Day 4: Myrvatn to Blönduós
We enjoyed an early Icelandic Breakfast in the hotel before a short drive to the Krafla volcanic area, in particular the Crater. We were first there so Josh got to fly his drone and capture footage without tourists except us 😂
The area has a lot of geothermal activity and is home to the Krafla Power Plant. Even this is other worldly, with steam rising from fissures in the earth and streams and holdings that look like space ships. 🚀
We stopped by the road side to clean our muddy shoes in the snow and ended up having an impromptu snowball fight. Guess who started it?
On we went…
What an adventure! The boat used the age old method of whale spotting – head straight to where the other boats are. They don’t use sonar equipment or anything that can disturb the whales. We suited up in some warm floatation suits and headed toward the snow capped shore across the harbour.
You hear the whale before you see it. The gush of water spraying into the air and the the splash as they rise to take a breath. They do this 3 or 4 times and then you see them arch their back to dive and it’s then that their tale is on magnificent display.
They stay down for about 10 minutes feeding on the krill and then rise again – surprising us by sometimes being closer to the boat. They are very curious creatures. We watched two humpback whales do this for about an hour before saying goodbye to see what else we could find.
As luck would have it we came across a Minke whale and another lone humpback before enjoying a mug of hot chocolate and a cinnamon roll and heading to harbour.
It really was a wonderful experience to see these gentle giants up close in the wild where they should be.
You guessed it, we had a hotdog for lunch before heading to our next stop.
Was a favourite of Josh’s last year so we stopped again as it was a rain free afternoon and mild outside.
Why it’s called Godafoss:
A quick stop as it was dark last time we were here.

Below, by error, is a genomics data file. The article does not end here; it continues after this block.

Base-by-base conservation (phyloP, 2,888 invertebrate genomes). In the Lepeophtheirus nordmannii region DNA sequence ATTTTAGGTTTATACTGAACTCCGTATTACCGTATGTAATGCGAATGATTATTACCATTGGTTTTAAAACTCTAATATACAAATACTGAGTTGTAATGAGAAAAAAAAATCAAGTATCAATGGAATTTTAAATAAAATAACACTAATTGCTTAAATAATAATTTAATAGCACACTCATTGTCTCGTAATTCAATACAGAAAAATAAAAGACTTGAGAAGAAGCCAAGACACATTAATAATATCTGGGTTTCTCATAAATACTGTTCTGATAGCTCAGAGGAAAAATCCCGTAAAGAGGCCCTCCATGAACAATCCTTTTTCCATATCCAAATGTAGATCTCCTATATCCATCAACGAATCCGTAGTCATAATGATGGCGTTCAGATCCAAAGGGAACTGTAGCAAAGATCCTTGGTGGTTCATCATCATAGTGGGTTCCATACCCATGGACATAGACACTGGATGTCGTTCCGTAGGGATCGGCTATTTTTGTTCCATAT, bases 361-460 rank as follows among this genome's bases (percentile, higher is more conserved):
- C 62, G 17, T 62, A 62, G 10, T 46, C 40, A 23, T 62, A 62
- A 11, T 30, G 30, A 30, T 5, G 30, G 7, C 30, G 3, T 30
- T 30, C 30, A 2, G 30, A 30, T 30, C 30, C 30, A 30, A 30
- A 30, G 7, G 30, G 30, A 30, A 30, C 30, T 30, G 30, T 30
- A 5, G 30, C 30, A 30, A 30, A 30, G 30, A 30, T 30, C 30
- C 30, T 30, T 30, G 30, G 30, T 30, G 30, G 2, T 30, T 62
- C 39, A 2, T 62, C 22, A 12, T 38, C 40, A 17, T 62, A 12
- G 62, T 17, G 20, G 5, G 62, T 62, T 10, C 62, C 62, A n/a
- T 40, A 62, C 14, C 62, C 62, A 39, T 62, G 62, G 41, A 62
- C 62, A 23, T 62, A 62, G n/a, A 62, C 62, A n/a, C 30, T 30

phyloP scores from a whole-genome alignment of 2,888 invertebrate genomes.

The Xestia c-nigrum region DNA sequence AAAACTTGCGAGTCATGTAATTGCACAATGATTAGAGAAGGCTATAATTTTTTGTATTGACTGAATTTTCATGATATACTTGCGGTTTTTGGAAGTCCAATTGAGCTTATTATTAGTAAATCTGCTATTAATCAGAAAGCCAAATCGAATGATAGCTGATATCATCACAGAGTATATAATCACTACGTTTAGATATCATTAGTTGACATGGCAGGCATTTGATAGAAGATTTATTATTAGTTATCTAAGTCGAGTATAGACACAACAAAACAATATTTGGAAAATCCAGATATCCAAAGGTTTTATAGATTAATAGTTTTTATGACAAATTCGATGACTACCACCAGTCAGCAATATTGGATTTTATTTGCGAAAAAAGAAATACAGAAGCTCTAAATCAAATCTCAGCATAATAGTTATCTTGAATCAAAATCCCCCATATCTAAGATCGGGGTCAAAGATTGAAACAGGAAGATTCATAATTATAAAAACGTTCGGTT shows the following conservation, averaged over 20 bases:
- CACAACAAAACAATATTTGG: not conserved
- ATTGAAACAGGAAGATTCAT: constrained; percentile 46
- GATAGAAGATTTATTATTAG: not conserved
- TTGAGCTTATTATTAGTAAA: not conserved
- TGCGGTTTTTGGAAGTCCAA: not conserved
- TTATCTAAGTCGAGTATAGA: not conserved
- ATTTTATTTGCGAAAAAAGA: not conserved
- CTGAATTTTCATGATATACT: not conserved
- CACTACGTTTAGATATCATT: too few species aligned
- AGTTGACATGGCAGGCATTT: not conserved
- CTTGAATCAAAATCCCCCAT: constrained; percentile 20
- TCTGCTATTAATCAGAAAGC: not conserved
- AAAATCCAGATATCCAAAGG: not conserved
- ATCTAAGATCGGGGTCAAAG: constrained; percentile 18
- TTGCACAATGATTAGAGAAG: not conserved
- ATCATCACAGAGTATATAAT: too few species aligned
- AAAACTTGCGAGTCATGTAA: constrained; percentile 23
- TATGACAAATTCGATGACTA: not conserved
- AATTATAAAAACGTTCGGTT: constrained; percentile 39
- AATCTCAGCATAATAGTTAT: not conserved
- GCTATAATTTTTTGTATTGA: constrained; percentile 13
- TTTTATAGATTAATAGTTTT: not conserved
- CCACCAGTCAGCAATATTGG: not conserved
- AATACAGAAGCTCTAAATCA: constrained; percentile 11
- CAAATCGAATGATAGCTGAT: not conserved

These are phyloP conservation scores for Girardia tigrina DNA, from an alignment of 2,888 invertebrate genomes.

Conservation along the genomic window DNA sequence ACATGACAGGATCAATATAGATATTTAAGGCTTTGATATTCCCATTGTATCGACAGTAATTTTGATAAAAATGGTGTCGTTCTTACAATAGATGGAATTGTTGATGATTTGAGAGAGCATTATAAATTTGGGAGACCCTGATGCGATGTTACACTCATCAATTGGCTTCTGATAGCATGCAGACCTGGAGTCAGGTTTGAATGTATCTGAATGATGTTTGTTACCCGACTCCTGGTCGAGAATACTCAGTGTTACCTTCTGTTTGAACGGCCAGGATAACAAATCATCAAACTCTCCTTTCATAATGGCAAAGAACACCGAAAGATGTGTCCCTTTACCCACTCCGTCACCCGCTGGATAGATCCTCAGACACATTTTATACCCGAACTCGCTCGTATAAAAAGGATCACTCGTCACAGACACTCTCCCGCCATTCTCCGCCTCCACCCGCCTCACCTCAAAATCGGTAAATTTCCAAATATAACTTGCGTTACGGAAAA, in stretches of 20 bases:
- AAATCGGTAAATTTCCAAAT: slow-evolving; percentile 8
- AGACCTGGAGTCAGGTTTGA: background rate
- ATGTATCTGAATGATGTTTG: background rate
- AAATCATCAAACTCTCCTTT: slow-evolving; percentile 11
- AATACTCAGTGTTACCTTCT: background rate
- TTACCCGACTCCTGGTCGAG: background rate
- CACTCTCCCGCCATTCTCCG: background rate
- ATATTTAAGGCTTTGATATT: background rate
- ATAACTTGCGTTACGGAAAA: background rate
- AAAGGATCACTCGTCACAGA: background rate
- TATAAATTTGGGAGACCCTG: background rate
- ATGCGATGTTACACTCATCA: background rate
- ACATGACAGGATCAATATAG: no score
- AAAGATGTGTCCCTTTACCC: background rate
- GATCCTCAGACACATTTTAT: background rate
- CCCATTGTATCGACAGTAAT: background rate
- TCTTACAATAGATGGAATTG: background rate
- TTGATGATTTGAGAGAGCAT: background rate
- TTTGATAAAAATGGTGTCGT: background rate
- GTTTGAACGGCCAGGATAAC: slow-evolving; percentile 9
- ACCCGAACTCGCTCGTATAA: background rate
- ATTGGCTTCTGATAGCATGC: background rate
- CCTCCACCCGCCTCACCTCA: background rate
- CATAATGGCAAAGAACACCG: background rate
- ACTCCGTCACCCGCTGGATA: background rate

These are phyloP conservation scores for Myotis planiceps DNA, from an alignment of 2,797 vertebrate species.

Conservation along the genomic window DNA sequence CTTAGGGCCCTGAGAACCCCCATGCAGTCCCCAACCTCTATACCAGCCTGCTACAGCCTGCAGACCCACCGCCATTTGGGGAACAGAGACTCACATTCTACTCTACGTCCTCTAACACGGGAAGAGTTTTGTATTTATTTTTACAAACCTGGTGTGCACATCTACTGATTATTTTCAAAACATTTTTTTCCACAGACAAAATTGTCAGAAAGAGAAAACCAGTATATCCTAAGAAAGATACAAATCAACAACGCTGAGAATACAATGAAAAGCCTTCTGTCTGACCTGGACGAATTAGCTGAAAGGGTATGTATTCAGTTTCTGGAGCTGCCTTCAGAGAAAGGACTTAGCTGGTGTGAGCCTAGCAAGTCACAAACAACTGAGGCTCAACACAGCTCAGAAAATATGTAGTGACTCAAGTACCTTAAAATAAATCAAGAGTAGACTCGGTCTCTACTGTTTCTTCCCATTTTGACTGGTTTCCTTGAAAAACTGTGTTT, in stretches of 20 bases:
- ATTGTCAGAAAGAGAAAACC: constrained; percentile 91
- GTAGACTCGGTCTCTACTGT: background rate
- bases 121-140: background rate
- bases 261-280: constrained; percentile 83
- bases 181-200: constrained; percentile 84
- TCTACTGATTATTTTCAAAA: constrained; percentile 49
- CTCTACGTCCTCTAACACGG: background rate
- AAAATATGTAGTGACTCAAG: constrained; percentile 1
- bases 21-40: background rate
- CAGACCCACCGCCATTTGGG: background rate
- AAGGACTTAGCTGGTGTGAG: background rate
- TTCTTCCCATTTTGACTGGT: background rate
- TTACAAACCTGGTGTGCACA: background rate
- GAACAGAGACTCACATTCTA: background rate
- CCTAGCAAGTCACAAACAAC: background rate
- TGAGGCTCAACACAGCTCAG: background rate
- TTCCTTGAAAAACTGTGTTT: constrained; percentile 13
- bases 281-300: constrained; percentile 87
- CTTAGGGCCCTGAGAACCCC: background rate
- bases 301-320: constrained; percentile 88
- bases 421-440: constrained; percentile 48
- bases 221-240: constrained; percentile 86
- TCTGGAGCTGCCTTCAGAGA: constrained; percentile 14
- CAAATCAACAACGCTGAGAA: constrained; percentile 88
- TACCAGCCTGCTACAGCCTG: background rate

The farmhouse is built of turf, stones, and timber. The walls are built of stones and of pieces of turf layed up in a herringbone pattern, with long turf strips between the layers. The Glaumbær estate provided little rock suitable for building purposes, but it has plenty of good turf, so the walls of the farmhouse contain relatively little rock; it was used only at the base of the walls to prevent damp from rising up into them. Imported timber and driftwood were used in the interior frame and paneling.
There are other guests here and we share a bathroom which will be a tad awkward in the morning.
We also had a gastronomic feast prepared for us and as each course was presented our host and chef explained each ingredient and told us some history and culinary history as well.
First course: cured horse with salad, strawberries and local foraged berry dressing.
Second course: Ling topped with chervil, dill and dulse (seaweed) on celeriac purée served with cubed root vegetables: carrot swede beetroot , surrounded by organic Icelandic barley
Reminiscent of the Icelandic landscape.
Flourless Chocolate cake like the cracked surface of the earth dusted with blueberry powder; Skyr and cream for the glaciers – sprinkled with lemon thyme; Berry coulis – strawberries, red currants and black currants.